The French AMF has issued a public warning to investors who may, in the light of current low interest rates, be tempted to invest in unregulated sectors.  Highlighting an increase in the number of parties offering favourable investment returns for non-financial products as diverse as letters and manuscripts, works of art, solar panels, stamps, wine and diamonds, the AMF reminds investors that such unregulated products are not subject to the consumer protection rules governing the sale of financial products, that the contractual documentation is not subject to AMF review, and that if problems subsequently arise, rights of redress are likely to be limited.

The AMF recommends that investors take the following basic precautions before investing, noting that these same steps are applicable to both financial products and unregulated products:

  • No sales patter should make you lose sight of the fact that there is no high yield without high risk.  Any product that promises a higher yield than official monetary interest rates will logically carry significant risk (investors are referred to the “taux du livret A“, the interest rate for basic savings accounts calculated by the Banque de France in January and July each year – currently set at 2.25%).
  • The information provided by your broker should be clear and understandable: if you adopt the motto “don’t invest in what you don’t fully understand”, you will avoid disappointment.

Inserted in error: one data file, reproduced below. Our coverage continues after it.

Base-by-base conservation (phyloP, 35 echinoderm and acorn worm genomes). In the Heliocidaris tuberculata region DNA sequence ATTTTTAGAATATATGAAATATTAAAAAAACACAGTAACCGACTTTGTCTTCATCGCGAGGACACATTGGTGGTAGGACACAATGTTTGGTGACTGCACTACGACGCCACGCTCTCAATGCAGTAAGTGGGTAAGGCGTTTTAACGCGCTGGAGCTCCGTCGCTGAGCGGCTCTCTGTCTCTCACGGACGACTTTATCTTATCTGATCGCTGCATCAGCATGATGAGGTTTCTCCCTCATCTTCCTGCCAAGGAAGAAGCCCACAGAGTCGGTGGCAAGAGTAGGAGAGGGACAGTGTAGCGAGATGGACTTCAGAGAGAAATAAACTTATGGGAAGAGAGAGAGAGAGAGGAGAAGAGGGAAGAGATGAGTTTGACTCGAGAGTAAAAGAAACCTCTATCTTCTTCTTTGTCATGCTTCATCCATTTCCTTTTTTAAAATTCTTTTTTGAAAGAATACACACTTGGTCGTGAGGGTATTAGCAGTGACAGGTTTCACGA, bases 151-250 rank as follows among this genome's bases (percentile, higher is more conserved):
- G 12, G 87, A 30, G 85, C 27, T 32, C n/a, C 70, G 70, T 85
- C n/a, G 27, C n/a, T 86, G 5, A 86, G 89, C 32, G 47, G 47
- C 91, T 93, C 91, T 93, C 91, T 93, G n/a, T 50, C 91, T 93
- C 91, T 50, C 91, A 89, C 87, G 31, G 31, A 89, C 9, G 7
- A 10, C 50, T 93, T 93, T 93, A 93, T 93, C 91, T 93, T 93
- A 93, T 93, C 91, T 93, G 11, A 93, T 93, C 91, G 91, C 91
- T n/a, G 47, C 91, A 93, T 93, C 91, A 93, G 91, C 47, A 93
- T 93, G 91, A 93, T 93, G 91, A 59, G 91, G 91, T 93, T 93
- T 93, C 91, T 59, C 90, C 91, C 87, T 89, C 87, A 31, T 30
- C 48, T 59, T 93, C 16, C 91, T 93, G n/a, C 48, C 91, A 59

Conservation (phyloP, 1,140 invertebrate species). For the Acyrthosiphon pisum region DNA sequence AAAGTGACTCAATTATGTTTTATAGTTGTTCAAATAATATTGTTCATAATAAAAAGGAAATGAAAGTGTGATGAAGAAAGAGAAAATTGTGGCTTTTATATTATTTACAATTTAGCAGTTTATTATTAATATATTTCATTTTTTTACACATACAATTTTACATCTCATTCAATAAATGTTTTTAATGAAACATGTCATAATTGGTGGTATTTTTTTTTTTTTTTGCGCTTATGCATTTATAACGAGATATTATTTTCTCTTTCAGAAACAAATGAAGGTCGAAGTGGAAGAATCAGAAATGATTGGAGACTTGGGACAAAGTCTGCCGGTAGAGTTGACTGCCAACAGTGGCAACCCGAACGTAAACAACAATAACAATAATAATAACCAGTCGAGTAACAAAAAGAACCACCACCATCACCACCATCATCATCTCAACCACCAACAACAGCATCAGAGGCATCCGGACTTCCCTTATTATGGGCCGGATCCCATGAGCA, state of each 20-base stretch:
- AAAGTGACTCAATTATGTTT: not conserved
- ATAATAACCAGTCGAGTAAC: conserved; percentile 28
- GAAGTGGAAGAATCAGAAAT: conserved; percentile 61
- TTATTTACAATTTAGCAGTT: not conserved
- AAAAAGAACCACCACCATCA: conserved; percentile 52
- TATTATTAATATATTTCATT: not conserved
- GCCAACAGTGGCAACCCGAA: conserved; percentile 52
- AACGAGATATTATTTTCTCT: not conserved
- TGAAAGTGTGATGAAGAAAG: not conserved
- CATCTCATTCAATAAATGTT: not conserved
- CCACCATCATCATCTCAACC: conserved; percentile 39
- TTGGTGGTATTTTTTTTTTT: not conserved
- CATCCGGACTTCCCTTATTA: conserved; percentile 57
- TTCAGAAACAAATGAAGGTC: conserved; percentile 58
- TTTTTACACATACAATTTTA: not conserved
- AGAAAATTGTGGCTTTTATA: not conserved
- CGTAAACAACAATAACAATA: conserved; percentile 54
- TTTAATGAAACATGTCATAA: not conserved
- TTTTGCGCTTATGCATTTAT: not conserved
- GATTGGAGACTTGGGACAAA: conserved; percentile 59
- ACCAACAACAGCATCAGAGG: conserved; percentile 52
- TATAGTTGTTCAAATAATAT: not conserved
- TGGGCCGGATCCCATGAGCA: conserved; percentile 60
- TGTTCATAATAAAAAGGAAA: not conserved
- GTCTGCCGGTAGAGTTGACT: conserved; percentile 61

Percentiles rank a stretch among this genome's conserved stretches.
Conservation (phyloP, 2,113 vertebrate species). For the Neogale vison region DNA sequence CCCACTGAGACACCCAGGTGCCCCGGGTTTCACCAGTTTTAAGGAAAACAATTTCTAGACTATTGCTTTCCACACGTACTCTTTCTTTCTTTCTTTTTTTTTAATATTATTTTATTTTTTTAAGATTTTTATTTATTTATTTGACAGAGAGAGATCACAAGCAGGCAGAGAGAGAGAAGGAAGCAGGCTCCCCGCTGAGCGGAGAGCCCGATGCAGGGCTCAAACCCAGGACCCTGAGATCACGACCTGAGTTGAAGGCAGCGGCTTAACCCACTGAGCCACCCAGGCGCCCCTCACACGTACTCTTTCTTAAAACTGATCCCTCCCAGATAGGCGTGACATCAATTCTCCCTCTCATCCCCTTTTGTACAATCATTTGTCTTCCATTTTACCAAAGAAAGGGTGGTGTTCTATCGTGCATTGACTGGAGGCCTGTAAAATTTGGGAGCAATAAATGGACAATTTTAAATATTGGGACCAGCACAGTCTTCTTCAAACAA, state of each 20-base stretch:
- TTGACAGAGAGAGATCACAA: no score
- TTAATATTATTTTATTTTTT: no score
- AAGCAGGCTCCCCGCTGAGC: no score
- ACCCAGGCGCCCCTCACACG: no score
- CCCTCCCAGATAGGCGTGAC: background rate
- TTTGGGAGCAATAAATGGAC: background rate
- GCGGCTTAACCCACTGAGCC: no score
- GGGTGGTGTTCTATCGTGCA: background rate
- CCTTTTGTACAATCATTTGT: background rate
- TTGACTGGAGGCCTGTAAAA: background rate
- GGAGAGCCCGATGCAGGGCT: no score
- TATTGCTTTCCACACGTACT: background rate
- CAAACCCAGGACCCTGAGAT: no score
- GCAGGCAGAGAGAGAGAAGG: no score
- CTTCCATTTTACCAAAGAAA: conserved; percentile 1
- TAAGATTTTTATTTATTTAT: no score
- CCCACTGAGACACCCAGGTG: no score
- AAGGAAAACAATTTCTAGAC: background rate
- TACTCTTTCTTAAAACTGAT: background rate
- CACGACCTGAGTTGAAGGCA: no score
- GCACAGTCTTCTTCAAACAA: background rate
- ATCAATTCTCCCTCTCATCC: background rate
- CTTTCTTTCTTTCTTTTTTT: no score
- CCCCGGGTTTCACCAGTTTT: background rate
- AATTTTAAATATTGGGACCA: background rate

• Obtain a basic minimum of information about the companies or intermediaries who are offering the product (identity and legal status, country of residence or establishment, liability, organisational rules, etc.).
  • Ask yourself how, and by whom, the value (purchase or sale price) of the proposed product is set.
  • Consider specifically how or by what means the product can be resold.

It is interesting that the AMF is using the opportunity provided by risks generated outside the regulated sector to encourage consumers to consider their own interests and take responsible actions to help themselves.

The FSA’s thoughtful discussion paper on Consumer Responsibility, published in 2008, had sought to provoke a debate as to how best to help and encourage consumers to consider their own interests more effectively in their decision-making, the consequences of them failing to do so and the drivers and obstructions to achieving a ‘better’ world for the retail market in financial services.  Perhaps because the paper was published at the height of the financial crisis, a year after the run on Northern Rock and three months after the collapse of Lehman Brothers, the debate it engendered was heated.

No broad consensus was achieved amongst respondents and stakeholders on what consumers’ high-level responsibilities might be at common law, and consumer representatives argued passionately that consumers do not and should not have “responsibilities” (or at least not in the sense that regulated firms have regulatory responsibilities).  In its feedback statement in 2009, the FSA resolved to take forward the positive dimensions of this consumer responsibility work through its financial capability agenda and wider consumer communications strategy – which is essentially what the AMF is doing in this latest release.